Portable Computers and The Use Of Electronic Records

The use of portable computers nowadays has several advantages especially in adopting electronic records; however, there are still issues in using it in health care. A good example is running a computerized registry where in any of the provider who has given vaccine to a child can report that certain information. It aims to help children be updated with their immunization through the system.

One of the issues is its compatibility with what the doctors use; they do not update their central database because the data entry is just too much. If this is the case, researchers and doctors cannot rely on it, especially if they are tracking the immunizations of the kids and if the vaccines used are not given twice or missed. Sharing of information is not easy for some doctors.

Portable Computers and The Use Of Electronic Records

Most doctors complain about how electronic records are not making them efficient. The health care industry do not benefit from the transformation of computer networks if compared to retail, banking and manufacturing industries. Health information technology of today is not like an ATM card wherein you can take it to any country and withdraw, transfer funds or make any other financial transactions.

A survey from the Centers of Disease Control and Prevention revealed that while 72 percent of physicians that are office-based use some kind of electronic system in their practice, only 40 percent of which meet the description of even what we call a “basic” system.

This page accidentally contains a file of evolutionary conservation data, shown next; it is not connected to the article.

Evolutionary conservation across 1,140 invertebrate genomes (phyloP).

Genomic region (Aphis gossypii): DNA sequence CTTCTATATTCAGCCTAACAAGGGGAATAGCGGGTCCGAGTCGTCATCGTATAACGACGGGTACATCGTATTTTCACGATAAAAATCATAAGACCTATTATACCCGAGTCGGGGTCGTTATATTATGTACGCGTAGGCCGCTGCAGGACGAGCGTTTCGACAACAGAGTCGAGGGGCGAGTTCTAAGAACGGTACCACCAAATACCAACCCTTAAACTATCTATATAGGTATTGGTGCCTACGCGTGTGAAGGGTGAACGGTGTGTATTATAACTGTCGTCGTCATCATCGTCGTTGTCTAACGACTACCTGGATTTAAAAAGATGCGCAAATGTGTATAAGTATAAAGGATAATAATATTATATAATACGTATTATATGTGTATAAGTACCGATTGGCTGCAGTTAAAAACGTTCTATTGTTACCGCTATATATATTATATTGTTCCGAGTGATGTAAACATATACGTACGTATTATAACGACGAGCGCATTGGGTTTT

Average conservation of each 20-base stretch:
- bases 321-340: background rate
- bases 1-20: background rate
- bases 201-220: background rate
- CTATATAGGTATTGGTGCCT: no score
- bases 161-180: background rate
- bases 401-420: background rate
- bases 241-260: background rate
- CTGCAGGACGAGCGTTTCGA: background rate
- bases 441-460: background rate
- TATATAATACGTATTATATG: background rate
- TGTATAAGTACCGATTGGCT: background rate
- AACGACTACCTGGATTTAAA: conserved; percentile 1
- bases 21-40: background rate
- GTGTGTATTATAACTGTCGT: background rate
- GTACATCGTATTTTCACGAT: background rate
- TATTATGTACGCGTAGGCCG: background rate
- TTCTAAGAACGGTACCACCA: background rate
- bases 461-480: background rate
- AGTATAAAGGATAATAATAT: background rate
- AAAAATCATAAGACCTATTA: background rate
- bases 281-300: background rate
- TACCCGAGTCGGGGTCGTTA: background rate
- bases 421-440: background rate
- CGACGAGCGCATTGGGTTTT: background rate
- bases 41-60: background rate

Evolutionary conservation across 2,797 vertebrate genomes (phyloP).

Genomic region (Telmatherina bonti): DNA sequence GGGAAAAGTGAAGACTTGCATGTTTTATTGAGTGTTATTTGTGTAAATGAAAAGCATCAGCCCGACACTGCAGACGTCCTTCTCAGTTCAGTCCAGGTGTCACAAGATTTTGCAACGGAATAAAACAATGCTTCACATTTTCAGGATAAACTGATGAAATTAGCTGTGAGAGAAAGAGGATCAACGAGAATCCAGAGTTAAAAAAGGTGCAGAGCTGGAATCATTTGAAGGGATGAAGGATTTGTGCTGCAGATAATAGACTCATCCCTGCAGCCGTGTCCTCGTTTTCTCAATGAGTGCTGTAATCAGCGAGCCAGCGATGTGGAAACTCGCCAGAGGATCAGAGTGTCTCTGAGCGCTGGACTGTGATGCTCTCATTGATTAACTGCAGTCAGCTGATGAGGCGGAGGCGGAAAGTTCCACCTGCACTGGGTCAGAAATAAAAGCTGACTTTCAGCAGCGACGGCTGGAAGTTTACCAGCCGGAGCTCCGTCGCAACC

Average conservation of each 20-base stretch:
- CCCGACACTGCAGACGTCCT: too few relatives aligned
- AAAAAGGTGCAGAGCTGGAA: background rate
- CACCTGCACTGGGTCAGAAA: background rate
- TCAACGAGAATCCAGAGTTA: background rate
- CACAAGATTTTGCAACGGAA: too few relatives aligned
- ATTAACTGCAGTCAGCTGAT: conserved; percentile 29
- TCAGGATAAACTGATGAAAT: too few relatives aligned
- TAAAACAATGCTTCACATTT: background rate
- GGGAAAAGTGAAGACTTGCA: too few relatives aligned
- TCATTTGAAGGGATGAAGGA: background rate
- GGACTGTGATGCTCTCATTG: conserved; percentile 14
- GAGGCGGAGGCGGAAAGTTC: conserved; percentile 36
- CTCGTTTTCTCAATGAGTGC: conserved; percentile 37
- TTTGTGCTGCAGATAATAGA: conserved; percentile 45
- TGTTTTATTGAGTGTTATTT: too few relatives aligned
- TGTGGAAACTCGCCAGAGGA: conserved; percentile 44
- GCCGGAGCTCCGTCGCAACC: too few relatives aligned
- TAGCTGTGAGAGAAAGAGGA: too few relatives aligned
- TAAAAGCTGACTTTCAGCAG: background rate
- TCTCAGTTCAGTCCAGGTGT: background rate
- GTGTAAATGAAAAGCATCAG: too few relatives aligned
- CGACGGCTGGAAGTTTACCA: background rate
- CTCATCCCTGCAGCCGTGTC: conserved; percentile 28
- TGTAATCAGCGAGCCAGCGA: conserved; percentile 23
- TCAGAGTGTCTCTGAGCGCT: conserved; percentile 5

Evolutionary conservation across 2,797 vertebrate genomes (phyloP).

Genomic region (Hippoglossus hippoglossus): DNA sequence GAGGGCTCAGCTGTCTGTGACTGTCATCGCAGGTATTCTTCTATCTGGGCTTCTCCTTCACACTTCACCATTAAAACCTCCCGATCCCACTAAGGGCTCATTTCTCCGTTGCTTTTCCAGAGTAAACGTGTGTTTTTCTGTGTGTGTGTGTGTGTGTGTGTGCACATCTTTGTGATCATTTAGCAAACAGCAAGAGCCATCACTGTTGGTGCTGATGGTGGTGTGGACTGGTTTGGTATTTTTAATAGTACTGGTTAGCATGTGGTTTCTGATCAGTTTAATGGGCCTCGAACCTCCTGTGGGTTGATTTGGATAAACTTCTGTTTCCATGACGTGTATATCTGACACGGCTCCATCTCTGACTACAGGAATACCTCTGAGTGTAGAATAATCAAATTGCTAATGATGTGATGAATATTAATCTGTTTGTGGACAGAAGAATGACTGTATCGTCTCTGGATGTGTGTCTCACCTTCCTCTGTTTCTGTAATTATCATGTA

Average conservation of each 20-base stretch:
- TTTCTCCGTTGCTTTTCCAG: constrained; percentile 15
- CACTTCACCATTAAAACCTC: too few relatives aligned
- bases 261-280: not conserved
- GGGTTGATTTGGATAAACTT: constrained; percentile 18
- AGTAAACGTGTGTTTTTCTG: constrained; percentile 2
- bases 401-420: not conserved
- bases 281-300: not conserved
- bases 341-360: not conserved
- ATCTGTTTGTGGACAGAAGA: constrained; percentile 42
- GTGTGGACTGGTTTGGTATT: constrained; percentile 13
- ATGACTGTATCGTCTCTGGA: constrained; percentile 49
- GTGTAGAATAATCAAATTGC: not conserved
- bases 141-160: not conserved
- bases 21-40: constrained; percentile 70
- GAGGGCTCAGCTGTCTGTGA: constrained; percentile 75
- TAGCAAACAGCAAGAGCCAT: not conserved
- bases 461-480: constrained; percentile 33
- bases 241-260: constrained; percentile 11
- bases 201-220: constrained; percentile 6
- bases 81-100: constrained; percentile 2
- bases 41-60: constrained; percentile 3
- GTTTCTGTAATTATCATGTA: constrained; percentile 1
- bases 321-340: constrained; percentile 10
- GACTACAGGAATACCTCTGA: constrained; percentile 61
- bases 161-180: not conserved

"People talk about the ATM, [but] that’s seven data elements, and they charge you $2.50 for shipping those seven data fields over. We’re talking thousands of data fields around things that are life and death," – FarzadMostashari, the national coordinator for health information technology from the Department of Health and Human Services.

His office constantly meets software vendors doing their best to hammer out the standards of the industry, which is very important to make health information easier to share. Today, the number of doctors and hospitals that use electronic records has significantly increased but it will still take years before huge amount of savings will show.

Patients will definitely benefit from better care and lower cost if the systems can share patient records easily, and this will happen if hospitals and doctors will start getting paid for being smart about information technology. But as of this moment, duplicate tests mean duplicate payments. Doctors are optimistic and believe that IT will become an effective tool for high performance and efficiency.